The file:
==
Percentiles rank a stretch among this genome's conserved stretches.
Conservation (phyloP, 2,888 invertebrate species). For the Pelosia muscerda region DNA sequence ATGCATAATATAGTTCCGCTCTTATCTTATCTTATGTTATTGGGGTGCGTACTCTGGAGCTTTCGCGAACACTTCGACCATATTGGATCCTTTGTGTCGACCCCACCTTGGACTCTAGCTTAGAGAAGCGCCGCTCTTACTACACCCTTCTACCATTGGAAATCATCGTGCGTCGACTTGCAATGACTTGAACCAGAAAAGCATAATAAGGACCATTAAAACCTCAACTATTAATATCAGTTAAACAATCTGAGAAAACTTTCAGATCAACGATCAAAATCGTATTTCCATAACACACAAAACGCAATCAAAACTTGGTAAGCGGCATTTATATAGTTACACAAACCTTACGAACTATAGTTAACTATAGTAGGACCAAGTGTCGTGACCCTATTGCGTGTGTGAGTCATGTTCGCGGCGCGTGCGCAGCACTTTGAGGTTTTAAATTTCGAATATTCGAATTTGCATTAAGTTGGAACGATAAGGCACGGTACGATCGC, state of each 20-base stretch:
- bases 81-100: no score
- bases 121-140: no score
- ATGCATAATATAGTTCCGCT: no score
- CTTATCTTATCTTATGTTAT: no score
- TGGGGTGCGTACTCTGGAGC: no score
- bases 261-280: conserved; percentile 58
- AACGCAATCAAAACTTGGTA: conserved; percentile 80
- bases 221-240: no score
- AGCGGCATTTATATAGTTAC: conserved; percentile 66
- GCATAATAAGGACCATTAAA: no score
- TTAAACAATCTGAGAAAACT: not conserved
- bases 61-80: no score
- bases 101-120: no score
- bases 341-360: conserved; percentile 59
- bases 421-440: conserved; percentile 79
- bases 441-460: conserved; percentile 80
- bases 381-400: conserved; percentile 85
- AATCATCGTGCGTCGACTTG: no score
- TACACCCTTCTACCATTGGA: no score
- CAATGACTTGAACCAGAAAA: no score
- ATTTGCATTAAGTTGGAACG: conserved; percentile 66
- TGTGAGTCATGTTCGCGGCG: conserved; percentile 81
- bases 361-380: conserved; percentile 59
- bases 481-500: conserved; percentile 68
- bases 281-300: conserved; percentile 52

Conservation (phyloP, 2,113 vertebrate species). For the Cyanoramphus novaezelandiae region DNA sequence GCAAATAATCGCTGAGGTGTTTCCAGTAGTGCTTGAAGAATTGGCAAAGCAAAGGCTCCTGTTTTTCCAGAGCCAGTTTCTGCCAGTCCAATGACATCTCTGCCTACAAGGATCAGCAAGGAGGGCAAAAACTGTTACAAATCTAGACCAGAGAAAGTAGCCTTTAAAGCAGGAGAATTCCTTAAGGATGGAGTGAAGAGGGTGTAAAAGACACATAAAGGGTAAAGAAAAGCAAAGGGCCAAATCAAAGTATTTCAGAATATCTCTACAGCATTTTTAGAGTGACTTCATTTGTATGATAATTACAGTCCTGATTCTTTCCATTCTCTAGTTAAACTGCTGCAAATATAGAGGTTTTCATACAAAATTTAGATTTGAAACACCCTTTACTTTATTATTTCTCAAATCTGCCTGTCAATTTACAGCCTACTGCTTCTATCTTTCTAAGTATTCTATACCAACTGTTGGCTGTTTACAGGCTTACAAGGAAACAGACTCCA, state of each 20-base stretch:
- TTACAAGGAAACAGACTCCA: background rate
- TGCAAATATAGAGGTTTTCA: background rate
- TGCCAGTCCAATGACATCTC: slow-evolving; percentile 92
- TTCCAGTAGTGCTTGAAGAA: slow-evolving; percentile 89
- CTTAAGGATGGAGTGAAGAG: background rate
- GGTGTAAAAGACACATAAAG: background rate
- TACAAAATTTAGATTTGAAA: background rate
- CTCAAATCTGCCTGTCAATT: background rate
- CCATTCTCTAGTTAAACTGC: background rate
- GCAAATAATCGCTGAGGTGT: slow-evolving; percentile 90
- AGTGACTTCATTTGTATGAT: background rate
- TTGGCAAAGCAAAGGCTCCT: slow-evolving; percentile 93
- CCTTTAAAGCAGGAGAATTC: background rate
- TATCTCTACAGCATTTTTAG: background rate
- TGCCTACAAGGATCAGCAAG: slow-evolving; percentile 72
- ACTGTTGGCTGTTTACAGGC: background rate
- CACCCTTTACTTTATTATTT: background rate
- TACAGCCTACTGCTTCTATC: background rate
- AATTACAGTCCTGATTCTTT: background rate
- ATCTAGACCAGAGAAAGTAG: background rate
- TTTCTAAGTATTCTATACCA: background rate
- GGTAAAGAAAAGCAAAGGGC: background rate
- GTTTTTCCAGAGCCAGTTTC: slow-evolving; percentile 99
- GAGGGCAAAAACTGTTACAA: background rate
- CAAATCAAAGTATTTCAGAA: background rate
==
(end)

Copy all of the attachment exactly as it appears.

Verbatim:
Percentiles rank a stretch among this genome's conserved stretches.
Conservation (phyloP, 2,888 invertebrate species). For the Pelosia muscerda region DNA sequence ATGCATAATATAGTTCCGCTCTTATCTTATCTTATGTTATTGGGGTGCGTACTCTGGAGCTTTCGCGAACACTTCGACCATATTGGATCCTTTGTGTCGACCCCACCTTGGACTCTAGCTTAGAGAAGCGCCGCTCTTACTACACCCTTCTACCATTGGAAATCATCGTGCGTCGACTTGCAATGACTTGAACCAGAAAAGCATAATAAGGACCATTAAAACCTCAACTATTAATATCAGTTAAACAATCTGAGAAAACTTTCAGATCAACGATCAAAATCGTATTTCCATAACACACAAAACGCAATCAAAACTTGGTAAGCGGCATTTATATAGTTACACAAACCTTACGAACTATAGTTAACTATAGTAGGACCAAGTGTCGTGACCCTATTGCGTGTGTGAGTCATGTTCGCGGCGCGTGCGCAGCACTTTGAGGTTTTAAATTTCGAATATTCGAATTTGCATTAAGTTGGAACGATAAGGCACGGTACGATCGC, state of each 20-base stretch:
- bases 81-100: no score
- bases 121-140: no score
- ATGCATAATATAGTTCCGCT: no score
- CTTATCTTATCTTATGTTAT: no score
- TGGGGTGCGTACTCTGGAGC: no score
- bases 261-280: conserved; percentile 58
- AACGCAATCAAAACTTGGTA: conserved; percentile 80
- bases 221-240: no score
- AGCGGCATTTATATAGTTAC: conserved; percentile 66
- GCATAATAAGGACCATTAAA: no score
- TTAAACAATCTGAGAAAACT: not conserved
- bases 61-80: no score
- bases 101-120: no score
- bases 341-360: conserved; percentile 59
- bases 421-440: conserved; percentile 79
- bases 441-460: conserved; percentile 80
- bases 381-400: conserved; percentile 85
- AATCATCGTGCGTCGACTTG: no score
- TACACCCTTCTACCATTGGA: no score
- CAATGACTTGAACCAGAAAA: no score
- ATTTGCATTAAGTTGGAACG: conserved; percentile 66
- TGTGAGTCATGTTCGCGGCG: conserved; percentile 81
- bases 361-380: conserved; percentile 59
- bases 481-500: conserved; percentile 68
- bases 281-300: conserved; percentile 52

Conservation (phyloP, 2,113 vertebrate species). For the Cyanoramphus novaezelandiae region DNA sequence GCAAATAATCGCTGAGGTGTTTCCAGTAGTGCTTGAAGAATTGGCAAAGCAAAGGCTCCTGTTTTTCCAGAGCCAGTTTCTGCCAGTCCAATGACATCTCTGCCTACAAGGATCAGCAAGGAGGGCAAAAACTGTTACAAATCTAGACCAGAGAAAGTAGCCTTTAAAGCAGGAGAATTCCTTAAGGATGGAGTGAAGAGGGTGTAAAAGACACATAAAGGGTAAAGAAAAGCAAAGGGCCAAATCAAAGTATTTCAGAATATCTCTACAGCATTTTTAGAGTGACTTCATTTGTATGATAATTACAGTCCTGATTCTTTCCATTCTCTAGTTAAACTGCTGCAAATATAGAGGTTTTCATACAAAATTTAGATTTGAAACACCCTTTACTTTATTATTTCTCAAATCTGCCTGTCAATTTACAGCCTACTGCTTCTATCTTTCTAAGTATTCTATACCAACTGTTGGCTGTTTACAGGCTTACAAGGAAACAGACTCCA, state of each 20-base stretch:
- TTACAAGGAAACAGACTCCA: background rate
- TGCAAATATAGAGGTTTTCA: background rate
- TGCCAGTCCAATGACATCTC: slow-evolving; percentile 92
- TTCCAGTAGTGCTTGAAGAA: slow-evolving; percentile 89
- CTTAAGGATGGAGTGAAGAG: background rate
- GGTGTAAAAGACACATAAAG: background rate
- TACAAAATTTAGATTTGAAA: background rate
- CTCAAATCTGCCTGTCAATT: background rate
- CCATTCTCTAGTTAAACTGC: background rate
- GCAAATAATCGCTGAGGTGT: slow-evolving; percentile 90
- AGTGACTTCATTTGTATGAT: background rate
- TTGGCAAAGCAAAGGCTCCT: slow-evolving; percentile 93
- CCTTTAAAGCAGGAGAATTC: background rate
- TATCTCTACAGCATTTTTAG: background rate
- TGCCTACAAGGATCAGCAAG: slow-evolving; percentile 72
- ACTGTTGGCTGTTTACAGGC: background rate
- CACCCTTTACTTTATTATTT: background rate
- TACAGCCTACTGCTTCTATC: background rate
- AATTACAGTCCTGATTCTTT: background rate
- ATCTAGACCAGAGAAAGTAG: background rate
- TTTCTAAGTATTCTATACCA: background rate
- GGTAAAGAAAAGCAAAGGGC: background rate
- GTTTTTCCAGAGCCAGTTTC: slow-evolving; percentile 99
- GAGGGCAAAAACTGTTACAA: background rate
- CAAATCAAAGTATTTCAGAA: background rate